Good leaders know how to leverage positive energy into action and results. They also know how to minimize bad energy and turn it around.
It’s simpler than you might think, if you know a few simple tips for managing with greater emotional intelligence.
The best way I know to do this is what I call the zooming perspective. It’s simple, effective, and can help you to more easily lead with emotional intelligence.
First, know that we don’t like to lose
The first thing you need to understand is that humans are not neutral. We have a very definite negativity bias.
Simply put, the emotional impact of something negative is stronger than the emotional impact of something positive, all other things being equal. As famed psychologist Daniel Kahneman puts it, “Losses loom larger than corresponding gains.”
If you know this about yourself and the people you lead–and now you do, you can take steps to counteract the effect.
It’s your job as a leader to put things into perspective.
When there is bad news, there is a tendency to overreact.
The boss may not like your proposal. The team may miss a deadline. A vendor may not come through. Maybe an unexpected problem throws things off course. Or office politics scramble your plans.
Whatever the case, you must recognize that it is not as bad as it seems right now in this moment.
That’s where I find it useful to zoom out.
By viewing obstacles and challenges through a wider lens, you can help others to see that all is not lost.
This particular problem, this challenge, this roadblock is going to be a bump in the road in the big picture. Zooming out to a perspective that re-examines the original vision, goals, and strategy can really help temper the emotional response.
An effective way to do this is to consider how you will look back on this 30, 60, or 90 days from now. Or even six months or a year from now.
You will realize that it’s not that big of a deal. Certainly you can look back right now at some disaster that happened in the last year. Did the world end? Did it completely derail your project? Did it have some other overly-dramatic negative impact?
Probably not. Because you shifted and adjusted and reacted and responded. And that’s just what you and the team will do now.
Help them to see that and you will help to dissipate the negative and turn things around. You can get the emotional energy flowing back into a positive direction. Which will help maybe more than anything else you can do as a leader.
Then, recognize that we are overconfident when “winning”
The other funny thing about humans, who seem so fragile in the scenario above, is that we can be incredibly overconfident when things are going well.
How do we go from feeling the weight of the world when there is bad news to feeling like we are foolproof when things are going good?
Well, just like we have a negativity bias, we also have an optimism bias.
We tend to think that we are less at risk of experiencing a negative event than others. When things are good we assume they will continue to be good. Maybe that’s why the negative stuff hits us so strongly.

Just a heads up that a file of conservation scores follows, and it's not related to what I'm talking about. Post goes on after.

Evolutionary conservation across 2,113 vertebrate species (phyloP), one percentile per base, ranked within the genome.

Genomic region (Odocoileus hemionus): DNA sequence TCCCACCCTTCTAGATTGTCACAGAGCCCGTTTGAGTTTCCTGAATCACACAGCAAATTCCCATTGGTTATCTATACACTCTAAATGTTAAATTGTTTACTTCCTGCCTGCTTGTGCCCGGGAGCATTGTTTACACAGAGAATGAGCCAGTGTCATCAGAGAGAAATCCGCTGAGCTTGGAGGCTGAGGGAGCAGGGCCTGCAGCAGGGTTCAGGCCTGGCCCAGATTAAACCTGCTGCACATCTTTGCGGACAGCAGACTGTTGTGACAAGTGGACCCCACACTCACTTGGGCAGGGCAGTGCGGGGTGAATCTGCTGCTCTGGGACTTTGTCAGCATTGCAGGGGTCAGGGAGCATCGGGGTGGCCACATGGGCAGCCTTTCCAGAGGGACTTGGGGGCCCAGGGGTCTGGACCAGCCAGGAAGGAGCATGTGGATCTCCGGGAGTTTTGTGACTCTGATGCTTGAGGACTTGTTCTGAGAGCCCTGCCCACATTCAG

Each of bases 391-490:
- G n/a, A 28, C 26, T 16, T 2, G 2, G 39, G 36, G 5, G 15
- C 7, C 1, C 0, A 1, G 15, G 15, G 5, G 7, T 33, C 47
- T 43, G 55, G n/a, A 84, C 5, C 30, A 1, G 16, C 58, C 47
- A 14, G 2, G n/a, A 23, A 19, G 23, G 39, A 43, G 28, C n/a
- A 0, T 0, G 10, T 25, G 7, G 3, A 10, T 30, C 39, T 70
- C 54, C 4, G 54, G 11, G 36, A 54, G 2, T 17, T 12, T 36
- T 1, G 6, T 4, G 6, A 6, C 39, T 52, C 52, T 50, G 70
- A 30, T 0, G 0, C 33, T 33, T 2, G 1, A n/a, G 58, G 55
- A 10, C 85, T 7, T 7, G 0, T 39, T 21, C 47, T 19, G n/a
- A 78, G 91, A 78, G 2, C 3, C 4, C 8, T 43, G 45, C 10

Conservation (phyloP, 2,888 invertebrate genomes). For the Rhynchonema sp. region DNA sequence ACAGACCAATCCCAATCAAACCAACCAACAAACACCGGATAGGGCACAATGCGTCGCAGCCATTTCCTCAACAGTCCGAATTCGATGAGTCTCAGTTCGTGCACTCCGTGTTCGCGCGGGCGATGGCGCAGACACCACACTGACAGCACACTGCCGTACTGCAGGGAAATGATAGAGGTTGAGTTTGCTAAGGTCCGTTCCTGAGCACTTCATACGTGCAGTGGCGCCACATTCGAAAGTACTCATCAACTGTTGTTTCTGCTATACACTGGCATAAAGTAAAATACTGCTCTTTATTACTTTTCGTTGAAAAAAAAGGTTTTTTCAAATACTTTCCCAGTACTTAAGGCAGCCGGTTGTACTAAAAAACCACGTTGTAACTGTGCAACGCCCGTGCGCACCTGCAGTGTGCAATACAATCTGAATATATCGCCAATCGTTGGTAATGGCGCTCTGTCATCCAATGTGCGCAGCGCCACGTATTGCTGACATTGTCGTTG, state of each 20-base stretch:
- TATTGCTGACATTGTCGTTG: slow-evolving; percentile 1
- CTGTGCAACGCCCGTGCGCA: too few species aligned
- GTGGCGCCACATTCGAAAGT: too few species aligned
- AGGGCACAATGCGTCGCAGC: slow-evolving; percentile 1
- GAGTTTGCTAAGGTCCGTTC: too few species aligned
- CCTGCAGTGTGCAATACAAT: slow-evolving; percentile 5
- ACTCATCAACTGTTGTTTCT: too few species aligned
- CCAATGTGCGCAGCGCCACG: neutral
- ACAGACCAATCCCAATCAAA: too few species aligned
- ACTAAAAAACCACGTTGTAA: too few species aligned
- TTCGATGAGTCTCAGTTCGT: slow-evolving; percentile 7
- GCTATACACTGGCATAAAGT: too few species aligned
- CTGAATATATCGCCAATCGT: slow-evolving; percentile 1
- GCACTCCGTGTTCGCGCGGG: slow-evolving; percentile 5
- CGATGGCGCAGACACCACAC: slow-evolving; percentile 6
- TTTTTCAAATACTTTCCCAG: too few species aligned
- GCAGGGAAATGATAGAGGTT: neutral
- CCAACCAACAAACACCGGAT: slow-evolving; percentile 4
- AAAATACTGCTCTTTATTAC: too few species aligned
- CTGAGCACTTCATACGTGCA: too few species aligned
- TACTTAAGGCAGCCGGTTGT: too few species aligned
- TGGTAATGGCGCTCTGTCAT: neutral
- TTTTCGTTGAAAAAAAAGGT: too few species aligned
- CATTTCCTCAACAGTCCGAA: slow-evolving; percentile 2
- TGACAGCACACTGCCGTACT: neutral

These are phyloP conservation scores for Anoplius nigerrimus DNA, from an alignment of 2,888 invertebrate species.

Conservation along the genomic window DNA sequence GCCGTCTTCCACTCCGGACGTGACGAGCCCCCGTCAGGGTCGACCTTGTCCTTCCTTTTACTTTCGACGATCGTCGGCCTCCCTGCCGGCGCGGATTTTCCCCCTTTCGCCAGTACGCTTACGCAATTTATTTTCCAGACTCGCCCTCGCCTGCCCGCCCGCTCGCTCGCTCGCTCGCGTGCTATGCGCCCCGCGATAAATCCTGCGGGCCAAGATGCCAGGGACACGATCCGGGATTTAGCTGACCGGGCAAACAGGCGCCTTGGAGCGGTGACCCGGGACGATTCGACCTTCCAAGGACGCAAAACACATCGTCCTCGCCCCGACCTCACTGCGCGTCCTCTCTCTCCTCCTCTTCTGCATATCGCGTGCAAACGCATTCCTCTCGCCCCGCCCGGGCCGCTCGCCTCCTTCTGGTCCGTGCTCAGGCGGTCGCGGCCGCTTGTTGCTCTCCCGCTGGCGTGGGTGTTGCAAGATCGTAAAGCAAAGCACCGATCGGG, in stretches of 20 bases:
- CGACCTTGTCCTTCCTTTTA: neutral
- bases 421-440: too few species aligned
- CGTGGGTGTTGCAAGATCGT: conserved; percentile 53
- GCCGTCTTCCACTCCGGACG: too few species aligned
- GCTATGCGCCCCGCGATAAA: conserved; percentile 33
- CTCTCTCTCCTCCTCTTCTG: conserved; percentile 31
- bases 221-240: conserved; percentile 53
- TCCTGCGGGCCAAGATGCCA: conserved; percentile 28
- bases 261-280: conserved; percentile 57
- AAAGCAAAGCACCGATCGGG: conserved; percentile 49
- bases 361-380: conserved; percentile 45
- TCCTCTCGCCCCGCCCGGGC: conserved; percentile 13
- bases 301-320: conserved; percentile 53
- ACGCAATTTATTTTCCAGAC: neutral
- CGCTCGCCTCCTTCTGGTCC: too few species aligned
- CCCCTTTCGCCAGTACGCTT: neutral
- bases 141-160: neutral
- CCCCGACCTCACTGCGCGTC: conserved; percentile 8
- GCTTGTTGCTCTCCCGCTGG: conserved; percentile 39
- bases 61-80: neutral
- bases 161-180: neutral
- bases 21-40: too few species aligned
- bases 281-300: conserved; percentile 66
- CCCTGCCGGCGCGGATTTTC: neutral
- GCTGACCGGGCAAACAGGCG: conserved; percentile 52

Of particular interest to leaders may be the planning fallacy.
Every project manager has seen this. People continually underestimate the time and effort required to complete a task. Even if you try to help them fudge it!
And guess what, you do this too!
This is where I find it helpful to zoom in.
When things are going well, it’s time to take much closer look at things. After all, the devil is in the details. That’s where you can find things and deal with them while they are still manageable.
If you and your team are feeling complacent, that’s the time to dig in. That’s the time to run through the order of operations, to walk through the steps, to do additional research and due diligence–zooming in perspective to look at everything under a microscope.
And you can build positive energy.
Because leaning into these details is what allows for real learning to happen. This is the sort of thing that leads to mastery and control.
While we may not always like to come face-to-face with the reality that we didn’t know everything up front like we thought we did, we will gain satisfaction in discovery and resolution of things that result in a better work product.
This is how experts become experts. This is how teams discover their greater potential. This is where leaders help the total to become greater than the sum of the parts.
So that’s your job as a leader. To take the confident energy of good times and focus it in on the details. To help the team to really lean in.
Use the two perspectives to adjust to good times and bad
As a leader, you need to be attuned to the emotions of everyone around you (and yourself). Because emotions create energy–good energy and bad energy.
You can harness and shape that energy in useful ways. Using a little knowledge of how humans work, you can do this more easily than you might think.
You know that people tend to overreact to negatives. You also know that people tend to be overconfident when things are going well.
Your leadership is greatly enhanced by adjusting to these truths. They can help you to lead with emotional intelligence.
By zooming out when things look bleak, you can help people see the big picture.
And by zooming in to closely examine the details when things are running smoothly, you can help people to do a better job.
All of this is, of course, true for you too. When you face difficulties as a leader, remember to step back and look at the big picture. Consider looking back on whatever it is from the future. That will help you see that things probably aren’t as bad as you think.
And don’t get overconfident when things are going well. That’s your time for closer examination of your plans, your assumptions, and your strategies.
Zooming in and out will help you to become a better leader, and it will help your team to do better work.